The word the Greek is kairos, not chronos, not chronological time, but just the right showing of time. "Ah, that person is weak, right there,"---temptation, for "an opportune time." Please notice: "You shall not tempt the Lord your God." I'm wondering something. Let me throw this out at you. It's my belief that we test the Lord our God all the time. Example: we exceed the speed limit, and then have the audacity to pray that we won't get a ticket. [laughter] "Lord, please, just keep me. Oh, there's a police officer---O Lord, just don't let him see that." [laughter] We walk into a bar and we pray, "Lord, don't let me drink." We watch porn and we pray, "Lord, help me with my lust." You cannot expect to walk into temptation and then ask the Lord, "Deliver us from evil." He will. Stay away from it.

Don't deliberately test the Lord your God, place yourself in that kind of a position. What are the two ways that Jesus handled temptation? There are two ways, and here's two ways for you: number one, stand your ground. Stand your ground. Don't run away. Stand up to him. Stand your ground. The Bible says in James 4 "to resist the devil." It's a military term. Stand immovable. "I'm not going anywhere. I'm standing right here. I'm not afraid of you." Stand your ground, number one. Number two, study your Bible. Stand your ground and study your Bible. Those two things will help you in temptation. Face it head-on and know the Scriptures. Do you realize---and this is why it's so great that you're here. You have an advantage. You're learning God's Word.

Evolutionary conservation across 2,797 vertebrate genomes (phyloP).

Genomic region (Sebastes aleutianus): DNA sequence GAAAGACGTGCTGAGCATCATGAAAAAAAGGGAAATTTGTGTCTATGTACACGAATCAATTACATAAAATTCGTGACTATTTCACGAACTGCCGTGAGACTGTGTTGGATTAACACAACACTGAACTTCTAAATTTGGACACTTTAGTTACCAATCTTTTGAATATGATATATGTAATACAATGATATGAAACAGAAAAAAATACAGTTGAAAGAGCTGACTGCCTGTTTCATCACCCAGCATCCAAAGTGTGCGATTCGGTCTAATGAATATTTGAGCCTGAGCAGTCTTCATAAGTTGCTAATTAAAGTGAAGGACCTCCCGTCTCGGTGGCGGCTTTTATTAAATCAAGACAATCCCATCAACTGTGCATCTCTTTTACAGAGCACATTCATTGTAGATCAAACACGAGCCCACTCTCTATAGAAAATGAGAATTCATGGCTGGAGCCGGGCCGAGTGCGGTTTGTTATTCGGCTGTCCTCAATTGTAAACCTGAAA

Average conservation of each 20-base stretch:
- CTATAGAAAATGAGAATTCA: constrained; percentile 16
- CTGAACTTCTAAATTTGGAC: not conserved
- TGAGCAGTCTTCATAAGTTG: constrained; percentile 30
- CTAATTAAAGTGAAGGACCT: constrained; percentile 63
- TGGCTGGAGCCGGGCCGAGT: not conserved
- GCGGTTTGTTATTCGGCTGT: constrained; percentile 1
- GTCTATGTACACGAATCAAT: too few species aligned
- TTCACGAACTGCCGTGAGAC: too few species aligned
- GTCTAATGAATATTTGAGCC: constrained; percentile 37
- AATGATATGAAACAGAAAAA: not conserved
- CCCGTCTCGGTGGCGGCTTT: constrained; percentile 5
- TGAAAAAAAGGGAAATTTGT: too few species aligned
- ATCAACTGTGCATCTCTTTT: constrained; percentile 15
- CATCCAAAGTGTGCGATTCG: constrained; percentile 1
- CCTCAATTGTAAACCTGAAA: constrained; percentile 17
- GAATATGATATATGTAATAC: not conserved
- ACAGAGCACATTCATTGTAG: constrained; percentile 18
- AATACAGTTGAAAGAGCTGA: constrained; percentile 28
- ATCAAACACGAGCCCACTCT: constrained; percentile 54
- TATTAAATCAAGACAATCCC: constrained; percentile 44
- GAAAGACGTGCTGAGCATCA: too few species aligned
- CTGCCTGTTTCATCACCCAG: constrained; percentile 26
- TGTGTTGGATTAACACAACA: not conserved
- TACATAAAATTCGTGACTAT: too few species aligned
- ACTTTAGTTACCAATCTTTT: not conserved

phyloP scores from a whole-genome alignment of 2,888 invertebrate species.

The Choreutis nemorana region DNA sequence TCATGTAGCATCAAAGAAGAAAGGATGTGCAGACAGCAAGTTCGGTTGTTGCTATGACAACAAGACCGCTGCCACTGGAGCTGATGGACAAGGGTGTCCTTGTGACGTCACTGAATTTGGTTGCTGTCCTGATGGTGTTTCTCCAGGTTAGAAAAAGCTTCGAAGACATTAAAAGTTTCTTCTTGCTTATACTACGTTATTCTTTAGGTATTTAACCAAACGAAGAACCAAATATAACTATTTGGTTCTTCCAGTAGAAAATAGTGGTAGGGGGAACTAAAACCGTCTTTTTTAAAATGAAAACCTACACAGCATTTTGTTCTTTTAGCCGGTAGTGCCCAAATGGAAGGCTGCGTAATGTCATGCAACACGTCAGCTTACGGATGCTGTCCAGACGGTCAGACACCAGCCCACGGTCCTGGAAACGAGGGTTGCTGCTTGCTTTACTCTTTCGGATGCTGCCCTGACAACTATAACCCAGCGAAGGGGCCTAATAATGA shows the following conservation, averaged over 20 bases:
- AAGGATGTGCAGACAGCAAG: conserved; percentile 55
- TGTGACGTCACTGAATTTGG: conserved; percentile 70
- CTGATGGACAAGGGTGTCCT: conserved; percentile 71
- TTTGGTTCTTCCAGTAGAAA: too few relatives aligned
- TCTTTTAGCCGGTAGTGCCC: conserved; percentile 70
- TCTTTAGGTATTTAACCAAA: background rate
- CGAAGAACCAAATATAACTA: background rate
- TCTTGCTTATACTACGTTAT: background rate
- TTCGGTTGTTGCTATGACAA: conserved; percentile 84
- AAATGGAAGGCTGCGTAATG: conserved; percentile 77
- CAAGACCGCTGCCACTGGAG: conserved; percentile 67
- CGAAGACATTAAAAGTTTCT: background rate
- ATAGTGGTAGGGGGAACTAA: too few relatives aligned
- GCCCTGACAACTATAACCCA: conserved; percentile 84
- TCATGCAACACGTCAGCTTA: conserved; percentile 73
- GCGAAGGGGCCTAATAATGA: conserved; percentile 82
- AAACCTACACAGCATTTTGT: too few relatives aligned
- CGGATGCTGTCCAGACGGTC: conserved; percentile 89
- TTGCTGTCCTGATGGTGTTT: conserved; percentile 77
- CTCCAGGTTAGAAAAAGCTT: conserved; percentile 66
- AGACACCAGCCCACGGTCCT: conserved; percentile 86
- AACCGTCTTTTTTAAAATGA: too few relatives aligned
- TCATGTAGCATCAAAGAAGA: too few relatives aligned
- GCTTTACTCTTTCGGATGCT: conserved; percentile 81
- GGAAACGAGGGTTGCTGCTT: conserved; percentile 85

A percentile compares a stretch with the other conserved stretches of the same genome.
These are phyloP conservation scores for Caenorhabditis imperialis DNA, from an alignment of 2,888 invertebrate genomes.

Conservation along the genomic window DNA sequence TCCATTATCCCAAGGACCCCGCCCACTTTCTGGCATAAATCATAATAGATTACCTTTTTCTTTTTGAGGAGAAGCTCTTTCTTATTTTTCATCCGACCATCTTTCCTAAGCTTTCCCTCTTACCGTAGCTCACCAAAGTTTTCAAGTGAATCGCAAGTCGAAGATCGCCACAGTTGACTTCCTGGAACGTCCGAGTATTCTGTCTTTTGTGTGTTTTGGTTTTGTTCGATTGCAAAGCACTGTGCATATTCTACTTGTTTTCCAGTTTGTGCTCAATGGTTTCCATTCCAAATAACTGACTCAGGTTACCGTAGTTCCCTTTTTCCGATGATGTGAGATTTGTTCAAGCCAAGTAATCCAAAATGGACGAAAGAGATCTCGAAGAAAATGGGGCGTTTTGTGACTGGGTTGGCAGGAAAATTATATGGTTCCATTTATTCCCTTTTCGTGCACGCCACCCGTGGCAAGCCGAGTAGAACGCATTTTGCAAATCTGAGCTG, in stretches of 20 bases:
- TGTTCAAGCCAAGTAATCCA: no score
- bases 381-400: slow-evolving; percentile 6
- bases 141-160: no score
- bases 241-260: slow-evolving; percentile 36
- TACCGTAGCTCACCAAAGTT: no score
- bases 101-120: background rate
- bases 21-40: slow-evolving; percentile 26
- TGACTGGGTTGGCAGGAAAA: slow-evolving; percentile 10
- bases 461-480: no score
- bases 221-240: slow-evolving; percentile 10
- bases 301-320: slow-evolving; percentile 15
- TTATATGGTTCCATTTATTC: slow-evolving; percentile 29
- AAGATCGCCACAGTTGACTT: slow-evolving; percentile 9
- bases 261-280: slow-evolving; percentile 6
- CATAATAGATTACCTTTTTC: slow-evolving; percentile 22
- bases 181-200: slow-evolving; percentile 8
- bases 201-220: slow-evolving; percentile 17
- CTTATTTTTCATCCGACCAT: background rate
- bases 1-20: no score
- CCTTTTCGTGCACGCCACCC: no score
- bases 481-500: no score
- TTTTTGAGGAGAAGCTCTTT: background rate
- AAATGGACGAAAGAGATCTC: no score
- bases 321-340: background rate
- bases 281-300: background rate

I pity those who have become so biblically illiterate that in times of temptation they have no reference point, they have no source of authority. Remember what Jesus said to the religious leaders? "You do err, not knowing the Scriptures nor the power of God." You'll never know the power of God until you know the Scriptures; they go hand and hand. Stand your ground. Study your Bible. Now, I just planted some thoughts in your mind along the way about Deuteronomy, Deuteronomy, Deuteronomy. Right? Jesus keeps quoting Deuteronomy. All that happened when the children of Israel were out in the wilderness. Jesus is out in the wilderness. He's quoting what happened to the children of Israel in the wilderness. Now, here's the---here's the corollary: in the wilderness, Israel failed; in the wilderness Jesus our Lord succeeded.